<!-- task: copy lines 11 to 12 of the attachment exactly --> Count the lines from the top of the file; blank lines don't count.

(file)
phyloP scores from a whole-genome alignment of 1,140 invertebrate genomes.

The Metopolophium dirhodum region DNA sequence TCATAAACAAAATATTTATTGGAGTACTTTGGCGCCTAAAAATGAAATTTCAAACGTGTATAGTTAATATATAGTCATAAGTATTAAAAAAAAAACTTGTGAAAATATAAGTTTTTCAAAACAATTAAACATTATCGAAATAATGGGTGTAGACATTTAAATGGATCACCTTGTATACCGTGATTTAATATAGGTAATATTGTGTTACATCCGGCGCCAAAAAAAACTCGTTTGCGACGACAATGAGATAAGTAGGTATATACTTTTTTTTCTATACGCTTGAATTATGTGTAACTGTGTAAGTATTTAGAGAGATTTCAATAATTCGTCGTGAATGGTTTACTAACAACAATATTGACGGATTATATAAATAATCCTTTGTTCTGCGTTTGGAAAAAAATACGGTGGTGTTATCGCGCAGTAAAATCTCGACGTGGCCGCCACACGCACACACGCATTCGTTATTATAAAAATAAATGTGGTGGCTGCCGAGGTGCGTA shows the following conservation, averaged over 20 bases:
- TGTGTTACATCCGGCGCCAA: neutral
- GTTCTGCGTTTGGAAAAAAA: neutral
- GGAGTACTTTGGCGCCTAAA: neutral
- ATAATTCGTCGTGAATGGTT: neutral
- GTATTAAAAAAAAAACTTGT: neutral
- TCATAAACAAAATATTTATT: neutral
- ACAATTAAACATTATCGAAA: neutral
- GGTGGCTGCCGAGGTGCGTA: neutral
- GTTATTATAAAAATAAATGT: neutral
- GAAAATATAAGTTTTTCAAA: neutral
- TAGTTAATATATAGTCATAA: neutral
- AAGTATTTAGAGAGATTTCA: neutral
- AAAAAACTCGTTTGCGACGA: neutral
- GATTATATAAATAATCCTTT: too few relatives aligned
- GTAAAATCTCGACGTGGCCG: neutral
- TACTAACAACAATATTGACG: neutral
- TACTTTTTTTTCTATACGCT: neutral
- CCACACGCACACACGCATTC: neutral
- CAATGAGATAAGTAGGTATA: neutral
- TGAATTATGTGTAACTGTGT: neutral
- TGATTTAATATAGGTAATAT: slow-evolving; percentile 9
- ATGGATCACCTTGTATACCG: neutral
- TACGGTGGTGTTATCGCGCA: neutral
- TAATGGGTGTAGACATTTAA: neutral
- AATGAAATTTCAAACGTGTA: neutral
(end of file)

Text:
- GTTATTATAAAAATAAATGT: neutral
- GAAAATATAAGTTTTTCAAA: neutral